Should independents be able to run in a Democratic primary?

Superior Court Judge Philip Pallenberg observes Jon Choate, lawyer for the Alaska Democratic Party, on Sept. 21, 2017. Pallenberg heard oral arguments over whether the party can allow independents to run in party primaries. (Photo by Andrew Kitchenman/KTOO)

Superior Court Judge Philip Pallenberg observes Jon Choate, lawyer for the Alaska Democratic Party, on Sept. 21, 2017. Pallenberg heard oral arguments over whether the party can allow independents to run in party primaries. (Photo by Andrew Kitchenman/KTOO)

A Superior Court judge is weighing how to define who is allowed to run the Alaska Democratic Party primary. The party wants to allow independent candidates to run in the primary without registering as Democrats.

Judge Philip Pallenberg questioned both sides about the case during oral arguments Thursday.

“What makes this a Democratic primary anymore, when any independent can vote in it and any independent can run in it?” Pallenberg asked Jon Choate, the Democrats’ lawyer. “How is that still a Democratic primary?”

The Democrats already allow any registered voters to cast ballots in the primary. Now they want to allow nonpartisan and undeclared candidates to run in the primary.

State election officials rejected a proposal by the party to change its rules, citing state law.

Choate said the law violates the free speech guarantee in the Alaska Constitution.

“Questions of ideology, as to what constitutes a political party, I think those are best left – especially at the primary level – for the party to decide,” he said.

Assistant Attorney General Margaret Paton-Walsh said the proposed change could allow people who don’t share Democrats’ beliefs to win the primary.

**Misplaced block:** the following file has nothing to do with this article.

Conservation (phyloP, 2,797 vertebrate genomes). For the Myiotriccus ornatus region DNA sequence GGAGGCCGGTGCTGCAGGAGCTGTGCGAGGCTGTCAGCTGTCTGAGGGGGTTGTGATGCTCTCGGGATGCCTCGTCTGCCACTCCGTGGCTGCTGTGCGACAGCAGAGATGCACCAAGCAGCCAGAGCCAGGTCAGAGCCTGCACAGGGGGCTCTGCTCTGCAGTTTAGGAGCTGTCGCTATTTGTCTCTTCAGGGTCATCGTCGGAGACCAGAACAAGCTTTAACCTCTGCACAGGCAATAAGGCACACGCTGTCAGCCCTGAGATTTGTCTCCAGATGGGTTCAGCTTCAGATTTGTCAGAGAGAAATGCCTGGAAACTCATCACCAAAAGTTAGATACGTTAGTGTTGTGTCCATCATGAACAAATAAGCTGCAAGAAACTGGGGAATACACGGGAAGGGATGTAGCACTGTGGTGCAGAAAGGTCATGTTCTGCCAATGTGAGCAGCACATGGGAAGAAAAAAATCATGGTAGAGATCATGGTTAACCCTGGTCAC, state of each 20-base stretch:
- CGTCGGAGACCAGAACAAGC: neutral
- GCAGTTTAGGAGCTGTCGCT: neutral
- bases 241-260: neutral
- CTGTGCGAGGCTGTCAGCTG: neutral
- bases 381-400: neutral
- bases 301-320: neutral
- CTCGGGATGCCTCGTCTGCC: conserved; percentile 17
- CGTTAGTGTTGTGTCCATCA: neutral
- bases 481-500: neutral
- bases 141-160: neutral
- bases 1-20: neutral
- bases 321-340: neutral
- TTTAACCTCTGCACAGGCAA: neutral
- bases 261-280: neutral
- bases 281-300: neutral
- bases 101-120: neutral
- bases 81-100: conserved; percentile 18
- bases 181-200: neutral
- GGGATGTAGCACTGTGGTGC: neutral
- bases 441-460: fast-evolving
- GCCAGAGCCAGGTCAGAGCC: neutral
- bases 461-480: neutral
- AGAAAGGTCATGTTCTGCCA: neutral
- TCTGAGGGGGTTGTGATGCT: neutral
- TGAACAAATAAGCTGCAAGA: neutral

“In any particular primary, you could have more non-Democratic voters voting than Democratic voters,” she said. “And if they choose a candidate who is also unassociated with the party, you have a primary that is really not a Democratic primary at all.”

If the Democratic party wins the case, it could provide political benefits. Undeclared, nonaffiliated and Republican voters all outnumber registered Democrats.

The case could also have an effect in next year’s election. Gov. Bill Walker is running for re-election as an independent and has said he isn’t planning to run in a primary. But it would be an option for him if the Democrats win in court.

Proposed Democratic party rules say that winning independent primary candidates would appear on the general election ballot without the party’s name. But state officials design the ballot. If the party wins in court, the state could still require that ballots say that an independent candidate is supported by the Democratic party.

Pallenberg said he’ll try to reach a decision as quickly as he can, possibly as soon as next week.

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